Currently playing at the Cinemateque in Paris, the world’s largest and most exhaustive film library, is a series titled "Decadent Hollywood" with a clever grouping of late classical studio era films that is both intriguing and that to my mind somewhat misses the point.
The Classical Studio era which denominates a mode of production, an aesthetic, and a zeitgeist is generally conceded to have had its hayday from 1930 to 1960. The majority of the films selected for screening in "Decadent Hollywood" were shot after that period, mostly in the early to mid-60s when the studio system, was not collapsing but altering under financial and cultural pressures that would eventually result in the (somewhat) loosening of the system that would mark the emergence of the breath of fresh air that was Hollywood’s New Wave. This brought to prominence, if not quite to power, directors (Coppola, Scorsese, DePalma) influenced both by the French New Wave of Godard and Truffaut and by the cultural openings of the youth movement of the 1960s.
Meanwhile the studio system itself was ossifying with studio heads proving in some cases to be spectacularly out of touch with audience tastes and demands. Whole genres would collapse as some of Hollywood’s most popular moneymakers combined to produce maximum box office, but instead signalled the end of that particular melding of the musical and the western that was Paint Your Wagon, half-singing, half-dancing Clint Eastwood as you’ve never seen him before and, thankfully, would never see him again. The production system itself was also in the process of being remade with studios no longer assuming the debt burden of financing films. Instead, the studios began accepting or rejecting films brought to them as they relinquished their hold on creating films to exert an even stronger stranglehold on distribution (this often guaranteed profits without risk).
The Cinemateque series is heavily focused on sex in the forms of prudery (and its corresponding Hollywood cousin lasciviousness) in a mise-en-scene that is all the more excessive as it strains and bursts against the end of the censorship of the production code, finally significantly assaulted with Antonioni’s Blow-Up in 1966. So, the argument goes, in films like Splendor in the Grass, The Sandpiper, and Harlow a system that was increasingly becoming irrelevant moved to excess of costume, gesture and exaggerated emotion in place of more authentic attempts to grapple with the socio-cultural changes that were bubbling under the surface of a very repressed American society. Elizabeth Taylor in full Cleopatra regalia was the queen and epitome of this wanton but ultimately meaningless discharge of energy.
The series suggests the studio system was exhausted and that exhaustion was written into an increasingly gaudier art, camera and costume direction, but it does not suggest why other than in terms of its own industry. If we look just a little earlier, at the late 1950s or beginning 1960s, and especially at the empire genres, The Western and The Epic, a genre which reached its peak in this period, we see an equal retrenchment where the wide-open spaces of the West and the empire building of the Roman epic shrink or are contracted as the burden of the US as the world’s only superpower (that a still rebulding USSR could match it was largely a myth) begins to weigh on American shoulders. The US is watching the British and French empires fade in, respectively, Algeria and at the Suez Canal and is now stepping in itself to take the place of the defeated French in Vietnam in a way that far from hopeful in the wake of the French defeat at Dien Bien Phu looked at best like disastrous biding of time.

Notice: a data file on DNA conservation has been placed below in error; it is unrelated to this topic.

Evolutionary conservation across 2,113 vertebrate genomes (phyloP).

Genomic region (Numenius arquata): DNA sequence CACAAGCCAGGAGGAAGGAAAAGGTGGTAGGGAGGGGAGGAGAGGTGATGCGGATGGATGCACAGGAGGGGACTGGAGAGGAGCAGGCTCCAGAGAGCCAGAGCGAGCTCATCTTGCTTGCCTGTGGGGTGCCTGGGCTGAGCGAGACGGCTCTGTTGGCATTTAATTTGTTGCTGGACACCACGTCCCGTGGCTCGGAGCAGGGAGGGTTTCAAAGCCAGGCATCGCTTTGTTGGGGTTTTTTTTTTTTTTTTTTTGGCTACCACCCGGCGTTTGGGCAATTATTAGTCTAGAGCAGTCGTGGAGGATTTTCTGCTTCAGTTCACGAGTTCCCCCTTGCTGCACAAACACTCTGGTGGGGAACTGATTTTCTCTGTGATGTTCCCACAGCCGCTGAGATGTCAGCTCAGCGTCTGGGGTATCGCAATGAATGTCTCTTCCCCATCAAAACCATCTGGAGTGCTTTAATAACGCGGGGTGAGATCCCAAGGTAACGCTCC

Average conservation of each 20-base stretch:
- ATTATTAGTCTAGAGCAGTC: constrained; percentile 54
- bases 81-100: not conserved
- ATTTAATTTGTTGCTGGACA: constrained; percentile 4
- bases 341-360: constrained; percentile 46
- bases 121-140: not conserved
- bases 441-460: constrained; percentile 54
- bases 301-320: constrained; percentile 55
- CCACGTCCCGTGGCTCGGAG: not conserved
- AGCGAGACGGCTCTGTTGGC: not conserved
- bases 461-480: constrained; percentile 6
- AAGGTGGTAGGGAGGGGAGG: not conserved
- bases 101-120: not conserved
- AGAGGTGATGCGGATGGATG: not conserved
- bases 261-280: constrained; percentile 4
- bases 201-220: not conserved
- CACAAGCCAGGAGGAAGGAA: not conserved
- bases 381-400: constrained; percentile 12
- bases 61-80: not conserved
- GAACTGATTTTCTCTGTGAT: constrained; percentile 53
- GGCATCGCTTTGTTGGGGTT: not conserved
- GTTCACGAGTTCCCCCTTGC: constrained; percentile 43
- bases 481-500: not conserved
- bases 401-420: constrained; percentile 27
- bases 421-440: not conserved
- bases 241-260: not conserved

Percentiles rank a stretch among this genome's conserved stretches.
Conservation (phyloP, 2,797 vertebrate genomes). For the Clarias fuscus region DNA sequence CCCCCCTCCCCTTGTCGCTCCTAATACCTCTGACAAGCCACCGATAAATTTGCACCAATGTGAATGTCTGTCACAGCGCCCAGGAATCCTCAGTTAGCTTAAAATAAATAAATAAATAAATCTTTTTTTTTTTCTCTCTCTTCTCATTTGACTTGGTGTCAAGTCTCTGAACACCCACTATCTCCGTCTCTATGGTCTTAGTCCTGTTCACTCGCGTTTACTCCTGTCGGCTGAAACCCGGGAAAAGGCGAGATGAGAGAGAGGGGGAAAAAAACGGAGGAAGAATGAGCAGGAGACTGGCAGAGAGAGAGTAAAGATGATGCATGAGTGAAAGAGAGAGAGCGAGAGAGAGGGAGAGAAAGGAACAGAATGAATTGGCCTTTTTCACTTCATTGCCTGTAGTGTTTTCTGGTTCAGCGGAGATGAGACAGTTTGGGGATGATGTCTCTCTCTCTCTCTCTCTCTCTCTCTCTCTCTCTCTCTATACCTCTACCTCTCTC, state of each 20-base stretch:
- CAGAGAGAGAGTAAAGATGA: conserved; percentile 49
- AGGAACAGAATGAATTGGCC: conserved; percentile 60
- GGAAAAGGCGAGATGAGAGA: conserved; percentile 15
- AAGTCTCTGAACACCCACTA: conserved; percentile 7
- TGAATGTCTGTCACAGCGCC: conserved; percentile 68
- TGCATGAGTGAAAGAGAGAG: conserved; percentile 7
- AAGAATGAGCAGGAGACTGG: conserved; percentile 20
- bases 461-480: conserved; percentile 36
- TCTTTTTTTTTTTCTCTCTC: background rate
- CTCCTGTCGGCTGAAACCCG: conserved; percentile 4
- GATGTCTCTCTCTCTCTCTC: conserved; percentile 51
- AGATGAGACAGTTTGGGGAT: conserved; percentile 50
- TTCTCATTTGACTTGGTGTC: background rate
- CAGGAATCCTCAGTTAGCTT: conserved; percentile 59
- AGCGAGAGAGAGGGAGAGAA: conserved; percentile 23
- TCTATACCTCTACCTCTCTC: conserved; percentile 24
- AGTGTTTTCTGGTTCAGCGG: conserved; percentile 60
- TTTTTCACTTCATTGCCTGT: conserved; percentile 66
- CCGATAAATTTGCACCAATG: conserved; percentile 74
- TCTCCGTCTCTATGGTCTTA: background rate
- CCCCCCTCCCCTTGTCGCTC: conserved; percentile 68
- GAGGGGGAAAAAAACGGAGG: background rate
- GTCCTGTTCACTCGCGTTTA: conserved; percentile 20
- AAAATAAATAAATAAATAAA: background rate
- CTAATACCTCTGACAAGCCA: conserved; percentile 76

The classic expression of this exhaustion is Anthony Mann’s 1958 Man of the West with Gary Cooper the old reliable ethical cowpoke who had once again risen to the challenge of preserving civilization by thwarting those ruffians who would threaten Western US hegemony in High Noon here was back to do it again. But the wide-open spaces of empire, already shrinking to the main street of the town in High Noon, appearing in the expanse of the train ride of the former outlaw, Cooper quickly shrinks to the dark and gloomy interior of a dilapidated farmhouse as he must thwart a gang from fulfilling their childhood dreams of robbing a local bank. The mise-en-scene then is an enclosed, roped-off, tight space that encircles and traps its characters whose dreams of conquest are seen as petty. Cooper fakes an alliance with the thieves and thwarts the robbery but in leaving the farmhouse and venturing into the wider world outside allows another member of the gang to rape and pillage his female compatriot, who was captured with him by the gang. Mann would make this metaphor explicit a few years later in his aptly titled Fall of the Roman Empire, coinciding with Lyndon Johnson’s entry whole-hog into the morass of the Vietnam War.
After the violent spectacle of Ben Hur with the chariot race being perhaps the last moment of Hollywood’s believing in its own mythmaking power, Kubrick and Dalton Trumbo’s Spartacus, also partly directed by Mann, manifested the empire’s decadent exhaustion while looking both forward to the counterculture and backward to the strain of Hollywood resistant directors of the 1940s. On the decadent front, General Lawrence Olivier more than coyly seduces Tony Curtis. But homosexualty itself was not the problem. It was a manifestation of the abuse of power. Kirk Douglas’s Spartacus, appalled at the slaughter of the slaves, was rebelling against the empire.
In this reading it is not an abstract somnambulism or even just the upending of a production system that had generated steady though declining profits for 30 years that was felt and expressed through style and decor as exhausted. It was rather the burden of having to maintain constant control of a world that to this day consistently strains against US hegemony.